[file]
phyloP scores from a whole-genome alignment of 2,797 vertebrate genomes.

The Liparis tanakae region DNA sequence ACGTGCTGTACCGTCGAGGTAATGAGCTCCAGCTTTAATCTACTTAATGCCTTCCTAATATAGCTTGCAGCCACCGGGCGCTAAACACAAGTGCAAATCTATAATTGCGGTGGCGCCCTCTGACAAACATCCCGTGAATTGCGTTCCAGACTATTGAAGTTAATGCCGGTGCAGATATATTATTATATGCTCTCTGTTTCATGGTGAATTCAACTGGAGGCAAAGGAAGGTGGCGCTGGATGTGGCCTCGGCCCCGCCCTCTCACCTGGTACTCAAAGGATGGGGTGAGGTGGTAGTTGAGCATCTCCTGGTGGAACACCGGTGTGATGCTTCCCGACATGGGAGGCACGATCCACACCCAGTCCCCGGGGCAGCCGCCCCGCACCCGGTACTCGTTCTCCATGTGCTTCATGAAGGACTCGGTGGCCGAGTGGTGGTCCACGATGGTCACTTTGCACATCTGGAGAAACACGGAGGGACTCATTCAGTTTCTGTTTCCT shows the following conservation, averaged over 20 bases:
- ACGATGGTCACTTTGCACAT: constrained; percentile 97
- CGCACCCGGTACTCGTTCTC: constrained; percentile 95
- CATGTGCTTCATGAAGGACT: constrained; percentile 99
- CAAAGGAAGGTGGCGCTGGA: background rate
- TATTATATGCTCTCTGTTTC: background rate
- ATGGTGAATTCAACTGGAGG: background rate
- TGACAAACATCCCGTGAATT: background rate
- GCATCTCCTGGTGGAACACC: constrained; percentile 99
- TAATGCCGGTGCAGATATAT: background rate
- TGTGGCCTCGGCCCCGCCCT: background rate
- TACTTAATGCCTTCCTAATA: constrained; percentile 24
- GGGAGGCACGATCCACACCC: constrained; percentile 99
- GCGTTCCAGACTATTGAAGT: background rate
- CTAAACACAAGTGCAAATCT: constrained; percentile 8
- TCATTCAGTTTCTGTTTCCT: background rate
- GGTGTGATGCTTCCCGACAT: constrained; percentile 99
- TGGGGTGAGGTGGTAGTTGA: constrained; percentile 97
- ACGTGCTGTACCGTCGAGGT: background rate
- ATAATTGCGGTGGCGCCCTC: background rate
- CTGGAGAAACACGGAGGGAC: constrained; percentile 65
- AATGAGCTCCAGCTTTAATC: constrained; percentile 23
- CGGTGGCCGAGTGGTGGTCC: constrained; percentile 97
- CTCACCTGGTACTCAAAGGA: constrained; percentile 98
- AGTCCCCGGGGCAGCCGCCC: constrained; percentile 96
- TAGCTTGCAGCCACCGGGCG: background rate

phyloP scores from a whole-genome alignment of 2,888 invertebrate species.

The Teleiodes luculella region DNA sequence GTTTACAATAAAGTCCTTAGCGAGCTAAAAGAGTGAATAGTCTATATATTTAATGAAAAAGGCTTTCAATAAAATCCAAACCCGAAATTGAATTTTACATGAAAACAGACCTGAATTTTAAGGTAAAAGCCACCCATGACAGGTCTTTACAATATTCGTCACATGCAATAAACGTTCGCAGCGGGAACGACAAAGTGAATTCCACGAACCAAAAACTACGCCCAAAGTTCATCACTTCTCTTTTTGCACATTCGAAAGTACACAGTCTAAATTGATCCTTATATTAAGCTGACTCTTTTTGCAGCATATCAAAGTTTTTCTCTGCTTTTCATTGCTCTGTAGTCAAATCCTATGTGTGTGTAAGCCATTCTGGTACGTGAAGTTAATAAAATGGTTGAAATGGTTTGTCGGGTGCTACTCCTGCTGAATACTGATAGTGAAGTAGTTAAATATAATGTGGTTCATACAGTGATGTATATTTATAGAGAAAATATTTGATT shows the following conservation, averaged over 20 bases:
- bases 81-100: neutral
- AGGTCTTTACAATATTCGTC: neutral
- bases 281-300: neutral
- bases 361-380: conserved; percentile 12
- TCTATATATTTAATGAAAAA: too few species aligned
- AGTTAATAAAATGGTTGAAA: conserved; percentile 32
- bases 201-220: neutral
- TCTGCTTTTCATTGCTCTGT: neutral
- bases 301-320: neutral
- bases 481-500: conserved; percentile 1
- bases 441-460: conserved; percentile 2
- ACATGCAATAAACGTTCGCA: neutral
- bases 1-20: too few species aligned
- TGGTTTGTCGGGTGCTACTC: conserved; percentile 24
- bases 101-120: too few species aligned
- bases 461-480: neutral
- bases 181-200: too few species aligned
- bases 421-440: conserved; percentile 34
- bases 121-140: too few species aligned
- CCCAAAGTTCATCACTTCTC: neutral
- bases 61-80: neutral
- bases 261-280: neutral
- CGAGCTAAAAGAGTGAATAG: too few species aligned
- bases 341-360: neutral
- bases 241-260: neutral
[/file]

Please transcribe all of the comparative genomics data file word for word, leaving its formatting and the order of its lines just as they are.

phyloP scores from a whole-genome alignment of 2,797 vertebrate genomes.

The Liparis tanakae region DNA sequence ACGTGCTGTACCGTCGAGGTAATGAGCTCCAGCTTTAATCTACTTAATGCCTTCCTAATATAGCTTGCAGCCACCGGGCGCTAAACACAAGTGCAAATCTATAATTGCGGTGGCGCCCTCTGACAAACATCCCGTGAATTGCGTTCCAGACTATTGAAGTTAATGCCGGTGCAGATATATTATTATATGCTCTCTGTTTCATGGTGAATTCAACTGGAGGCAAAGGAAGGTGGCGCTGGATGTGGCCTCGGCCCCGCCCTCTCACCTGGTACTCAAAGGATGGGGTGAGGTGGTAGTTGAGCATCTCCTGGTGGAACACCGGTGTGATGCTTCCCGACATGGGAGGCACGATCCACACCCAGTCCCCGGGGCAGCCGCCCCGCACCCGGTACTCGTTCTCCATGTGCTTCATGAAGGACTCGGTGGCCGAGTGGTGGTCCACGATGGTCACTTTGCACATCTGGAGAAACACGGAGGGACTCATTCAGTTTCTGTTTCCT shows the following conservation, averaged over 20 bases:
- ACGATGGTCACTTTGCACAT: constrained; percentile 97
- CGCACCCGGTACTCGTTCTC: constrained; percentile 95
- CATGTGCTTCATGAAGGACT: constrained; percentile 99
- CAAAGGAAGGTGGCGCTGGA: background rate
- TATTATATGCTCTCTGTTTC: background rate
- ATGGTGAATTCAACTGGAGG: background rate
- TGACAAACATCCCGTGAATT: background rate
- GCATCTCCTGGTGGAACACC: constrained; percentile 99
- TAATGCCGGTGCAGATATAT: background rate
- TGTGGCCTCGGCCCCGCCCT: background rate
- TACTTAATGCCTTCCTAATA: constrained; percentile 24
- GGGAGGCACGATCCACACCC: constrained; percentile 99
- GCGTTCCAGACTATTGAAGT: background rate
- CTAAACACAAGTGCAAATCT: constrained; percentile 8
- TCATTCAGTTTCTGTTTCCT: background rate
- GGTGTGATGCTTCCCGACAT: constrained; percentile 99
- TGGGGTGAGGTGGTAGTTGA: constrained; percentile 97
- ACGTGCTGTACCGTCGAGGT: background rate
- ATAATTGCGGTGGCGCCCTC: background rate
- CTGGAGAAACACGGAGGGAC: constrained; percentile 65
- AATGAGCTCCAGCTTTAATC: constrained; percentile 23
- CGGTGGCCGAGTGGTGGTCC: constrained; percentile 97
- CTCACCTGGTACTCAAAGGA: constrained; percentile 98
- AGTCCCCGGGGCAGCCGCCC: constrained; percentile 96
- TAGCTTGCAGCCACCGGGCG: background rate

phyloP scores from a whole-genome alignment of 2,888 invertebrate species.

The Teleiodes luculella region DNA sequence GTTTACAATAAAGTCCTTAGCGAGCTAAAAGAGTGAATAGTCTATATATTTAATGAAAAAGGCTTTCAATAAAATCCAAACCCGAAATTGAATTTTACATGAAAACAGACCTGAATTTTAAGGTAAAAGCCACCCATGACAGGTCTTTACAATATTCGTCACATGCAATAAACGTTCGCAGCGGGAACGACAAAGTGAATTCCACGAACCAAAAACTACGCCCAAAGTTCATCACTTCTCTTTTTGCACATTCGAAAGTACACAGTCTAAATTGATCCTTATATTAAGCTGACTCTTTTTGCAGCATATCAAAGTTTTTCTCTGCTTTTCATTGCTCTGTAGTCAAATCCTATGTGTGTGTAAGCCATTCTGGTACGTGAAGTTAATAAAATGGTTGAAATGGTTTGTCGGGTGCTACTCCTGCTGAATACTGATAGTGAAGTAGTTAAATATAATGTGGTTCATACAGTGATGTATATTTATAGAGAAAATATTTGATT shows the following conservation, averaged over 20 bases:
- bases 81-100: neutral
- AGGTCTTTACAATATTCGTC: neutral
- bases 281-300: neutral
- bases 361-380: conserved; percentile 12
- TCTATATATTTAATGAAAAA: too few species aligned
- AGTTAATAAAATGGTTGAAA: conserved; percentile 32
- bases 201-220: neutral
- TCTGCTTTTCATTGCTCTGT: neutral
- bases 301-320: neutral
- bases 481-500: conserved; percentile 1
- bases 441-460: conserved; percentile 2
- ACATGCAATAAACGTTCGCA: neutral
- bases 1-20: too few species aligned
- TGGTTTGTCGGGTGCTACTC: conserved; percentile 24
- bases 101-120: too few species aligned
- bases 461-480: neutral
- bases 181-200: too few species aligned
- bases 421-440: conserved; percentile 34
- bases 121-140: too few species aligned
- CCCAAAGTTCATCACTTCTC: neutral
- bases 61-80: neutral
- bases 261-280: neutral
- CGAGCTAAAAGAGTGAATAG: too few species aligned
- bases 341-360: neutral
- bases 241-260: neutral